Amos started this section out saying, “Woe to the complacent!” This was not a curse, but a funeral dirge. Amos made no bones about it. These people were willingly, wantonly digging their own moral graves. In a very real example of how the first would become first-in-the-worst, he predicts that the wealthy leaders will head up the procession into exile.
It is vital to remember that their sin was complacency. The fate of Israel, especially the fate of her poor, was outside their realm of concern. It’s really the stuff of characters like Narcissus and Midas; their stories are myths that communicate truths applicable to all times and places. If Amos were here today, he’d probably be marching through our cities with a scroll of Laudato Si in his hand. He’d be one with Francis, crying out, “The earth herself, burdened and laid waste, is among the most abandoned and maltreated of our poor; she groans in travail.” Like Francis, he would hammer home the truth that there is an “intimate relationship between the poor and the fragility of the planet … everything in the world is connected” (Laudato Si #2, 16).
The tragedy that Amos lamented was that the powerful of Israel did not remember that truth. They thought they could revel freely while others languished. But like those who abuse the earth, as they refused to see the needs of others around them, they were subverting the stability of their society. It could not stand, and as Amos warned, they became the first to be mocked and led into exile.
Perhaps the major difference between them and us is that our stakes are higher. They faced being handed over to a more powerful enemy. We are the most powerful; therefore the destruction we can achieve is worldwide. Woe to us if we remain complacent!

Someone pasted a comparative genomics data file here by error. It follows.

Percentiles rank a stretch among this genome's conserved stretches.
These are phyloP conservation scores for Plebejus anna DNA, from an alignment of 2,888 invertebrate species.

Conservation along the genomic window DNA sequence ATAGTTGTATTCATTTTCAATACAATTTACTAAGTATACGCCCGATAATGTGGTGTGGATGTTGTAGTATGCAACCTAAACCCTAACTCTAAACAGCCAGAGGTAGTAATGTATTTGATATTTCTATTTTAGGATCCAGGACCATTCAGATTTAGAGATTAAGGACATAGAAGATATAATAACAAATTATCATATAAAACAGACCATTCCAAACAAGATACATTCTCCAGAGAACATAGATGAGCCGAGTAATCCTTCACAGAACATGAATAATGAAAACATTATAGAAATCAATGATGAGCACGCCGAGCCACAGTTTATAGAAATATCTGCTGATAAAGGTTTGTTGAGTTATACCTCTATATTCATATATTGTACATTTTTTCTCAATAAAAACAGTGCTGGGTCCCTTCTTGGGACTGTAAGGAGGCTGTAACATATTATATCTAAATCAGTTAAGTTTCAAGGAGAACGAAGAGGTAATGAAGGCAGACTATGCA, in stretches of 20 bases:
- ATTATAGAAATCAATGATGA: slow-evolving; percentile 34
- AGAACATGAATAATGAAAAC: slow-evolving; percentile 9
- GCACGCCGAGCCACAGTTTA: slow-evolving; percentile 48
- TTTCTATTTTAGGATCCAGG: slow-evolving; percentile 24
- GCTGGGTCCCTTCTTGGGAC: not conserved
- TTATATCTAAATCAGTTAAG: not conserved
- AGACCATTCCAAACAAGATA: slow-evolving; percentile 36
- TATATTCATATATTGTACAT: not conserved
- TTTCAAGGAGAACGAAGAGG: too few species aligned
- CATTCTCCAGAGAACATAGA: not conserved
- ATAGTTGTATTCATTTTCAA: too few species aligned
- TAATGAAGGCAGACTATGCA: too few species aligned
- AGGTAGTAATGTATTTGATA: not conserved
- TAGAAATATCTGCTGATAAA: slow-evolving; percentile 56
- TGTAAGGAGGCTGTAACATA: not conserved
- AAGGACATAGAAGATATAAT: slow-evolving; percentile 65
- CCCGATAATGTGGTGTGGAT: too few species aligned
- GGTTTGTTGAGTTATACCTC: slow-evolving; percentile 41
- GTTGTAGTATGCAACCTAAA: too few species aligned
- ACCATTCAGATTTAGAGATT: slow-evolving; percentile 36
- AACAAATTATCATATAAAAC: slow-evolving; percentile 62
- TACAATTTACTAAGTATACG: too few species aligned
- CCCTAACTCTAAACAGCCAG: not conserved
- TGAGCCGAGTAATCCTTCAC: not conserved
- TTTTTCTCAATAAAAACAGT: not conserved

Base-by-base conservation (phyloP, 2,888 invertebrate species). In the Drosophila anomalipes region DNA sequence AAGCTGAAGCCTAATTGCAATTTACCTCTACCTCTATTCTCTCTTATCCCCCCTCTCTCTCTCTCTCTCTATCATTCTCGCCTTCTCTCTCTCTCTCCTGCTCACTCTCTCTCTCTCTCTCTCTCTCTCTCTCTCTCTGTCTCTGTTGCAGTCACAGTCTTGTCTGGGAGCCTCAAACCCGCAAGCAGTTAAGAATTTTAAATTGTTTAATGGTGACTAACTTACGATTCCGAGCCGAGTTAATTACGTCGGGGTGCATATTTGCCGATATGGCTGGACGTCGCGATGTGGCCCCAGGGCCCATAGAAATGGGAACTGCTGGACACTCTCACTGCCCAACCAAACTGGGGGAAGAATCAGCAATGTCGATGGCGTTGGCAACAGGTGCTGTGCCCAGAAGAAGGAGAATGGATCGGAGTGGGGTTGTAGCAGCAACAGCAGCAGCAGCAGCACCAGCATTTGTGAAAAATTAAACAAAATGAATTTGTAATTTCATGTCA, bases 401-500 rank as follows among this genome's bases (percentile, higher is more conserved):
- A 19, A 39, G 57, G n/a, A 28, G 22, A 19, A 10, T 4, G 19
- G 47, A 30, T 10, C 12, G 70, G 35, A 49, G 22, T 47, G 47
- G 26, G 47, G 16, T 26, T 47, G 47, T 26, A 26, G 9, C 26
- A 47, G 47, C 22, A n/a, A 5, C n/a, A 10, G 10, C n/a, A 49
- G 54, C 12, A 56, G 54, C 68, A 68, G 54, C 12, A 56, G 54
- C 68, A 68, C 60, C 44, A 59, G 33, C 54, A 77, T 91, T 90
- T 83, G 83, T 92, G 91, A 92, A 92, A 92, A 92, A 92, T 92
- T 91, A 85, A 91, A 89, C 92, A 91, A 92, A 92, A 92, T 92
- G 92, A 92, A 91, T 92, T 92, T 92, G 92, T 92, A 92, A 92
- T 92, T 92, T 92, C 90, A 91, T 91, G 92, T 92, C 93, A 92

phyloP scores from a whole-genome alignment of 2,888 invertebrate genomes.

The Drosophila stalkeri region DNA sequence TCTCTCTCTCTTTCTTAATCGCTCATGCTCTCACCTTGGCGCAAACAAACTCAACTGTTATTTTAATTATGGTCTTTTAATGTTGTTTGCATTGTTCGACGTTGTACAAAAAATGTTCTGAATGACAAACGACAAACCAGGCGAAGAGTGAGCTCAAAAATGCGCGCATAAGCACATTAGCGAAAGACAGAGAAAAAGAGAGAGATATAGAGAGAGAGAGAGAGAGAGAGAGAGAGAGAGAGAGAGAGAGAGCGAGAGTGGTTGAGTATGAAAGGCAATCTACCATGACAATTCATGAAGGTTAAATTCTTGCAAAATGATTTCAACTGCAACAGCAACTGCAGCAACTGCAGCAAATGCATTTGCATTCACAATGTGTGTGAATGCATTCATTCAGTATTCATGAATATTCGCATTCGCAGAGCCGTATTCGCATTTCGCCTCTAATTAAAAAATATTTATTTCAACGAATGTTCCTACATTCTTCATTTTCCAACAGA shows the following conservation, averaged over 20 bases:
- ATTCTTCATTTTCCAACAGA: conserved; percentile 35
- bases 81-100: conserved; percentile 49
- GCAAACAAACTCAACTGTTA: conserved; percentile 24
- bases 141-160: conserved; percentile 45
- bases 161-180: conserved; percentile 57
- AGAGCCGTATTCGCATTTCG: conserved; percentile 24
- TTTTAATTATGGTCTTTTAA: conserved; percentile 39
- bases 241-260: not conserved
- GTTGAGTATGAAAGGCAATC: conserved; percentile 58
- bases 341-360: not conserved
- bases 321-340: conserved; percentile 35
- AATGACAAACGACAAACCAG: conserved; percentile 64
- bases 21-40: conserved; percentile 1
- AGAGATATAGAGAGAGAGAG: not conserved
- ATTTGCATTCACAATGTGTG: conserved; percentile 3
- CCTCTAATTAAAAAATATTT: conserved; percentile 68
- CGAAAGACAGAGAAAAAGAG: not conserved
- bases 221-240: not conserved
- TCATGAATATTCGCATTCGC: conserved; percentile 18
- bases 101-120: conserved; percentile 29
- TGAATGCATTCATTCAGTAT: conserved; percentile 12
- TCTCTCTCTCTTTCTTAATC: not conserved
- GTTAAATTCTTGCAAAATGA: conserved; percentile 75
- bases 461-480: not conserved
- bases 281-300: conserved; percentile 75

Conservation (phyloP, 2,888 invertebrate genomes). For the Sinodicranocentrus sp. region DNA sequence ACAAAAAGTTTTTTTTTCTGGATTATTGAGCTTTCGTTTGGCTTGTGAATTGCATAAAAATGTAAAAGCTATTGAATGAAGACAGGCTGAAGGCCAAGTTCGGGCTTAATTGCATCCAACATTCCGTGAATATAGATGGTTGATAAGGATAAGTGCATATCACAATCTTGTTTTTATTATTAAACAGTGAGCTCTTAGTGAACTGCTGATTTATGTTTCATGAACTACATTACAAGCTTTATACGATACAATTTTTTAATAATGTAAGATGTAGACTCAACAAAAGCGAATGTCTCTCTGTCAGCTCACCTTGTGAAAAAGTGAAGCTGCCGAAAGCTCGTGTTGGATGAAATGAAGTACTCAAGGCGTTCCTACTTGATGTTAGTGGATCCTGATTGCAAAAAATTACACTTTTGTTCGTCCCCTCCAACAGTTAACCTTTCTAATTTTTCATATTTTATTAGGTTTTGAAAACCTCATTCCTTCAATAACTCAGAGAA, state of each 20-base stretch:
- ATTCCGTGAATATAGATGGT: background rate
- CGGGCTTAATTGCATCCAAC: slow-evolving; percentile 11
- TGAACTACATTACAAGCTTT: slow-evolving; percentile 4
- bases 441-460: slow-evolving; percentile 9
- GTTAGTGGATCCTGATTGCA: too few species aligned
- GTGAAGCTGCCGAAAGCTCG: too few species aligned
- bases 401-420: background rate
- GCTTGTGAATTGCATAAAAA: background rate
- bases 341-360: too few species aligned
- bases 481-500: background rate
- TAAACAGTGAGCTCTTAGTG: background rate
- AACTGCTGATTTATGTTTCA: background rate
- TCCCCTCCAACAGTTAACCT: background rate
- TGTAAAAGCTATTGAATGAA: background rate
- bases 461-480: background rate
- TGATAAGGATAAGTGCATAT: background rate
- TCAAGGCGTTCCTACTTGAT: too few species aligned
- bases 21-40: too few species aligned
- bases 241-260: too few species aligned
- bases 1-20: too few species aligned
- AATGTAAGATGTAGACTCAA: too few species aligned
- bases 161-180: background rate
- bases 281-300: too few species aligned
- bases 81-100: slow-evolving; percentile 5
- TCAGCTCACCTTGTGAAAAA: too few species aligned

1 TIMOTHY 6:11-16
Last week’s selection from 1 Timothy led us to reflect on how and why to pray. This week’s reading looks at how to live the Christian vocation as a challenge to grow constantly in grace. The title “man of God” is a traditional way of referring to a prophet, and so we might hear what follows as a description of how to live out our baptismal call to be prophets.
When Paul says to “pursue” righteousness, etc., there’s an implicit indication that living those virtues will never be a fait accompli, but rather is a process designed to last a lifetime. That makes for an interesting interplay of ideas when followed by the directive to “lay hold of eternal life.” Eternal life in this context is not some future reward for having succeeded at the prophetic vocation. It is something that is here and now as well as in the future. Putting those ideas together, we might well conclude that living the virtues Paul recommends will lead to the experience of the reign of God among us.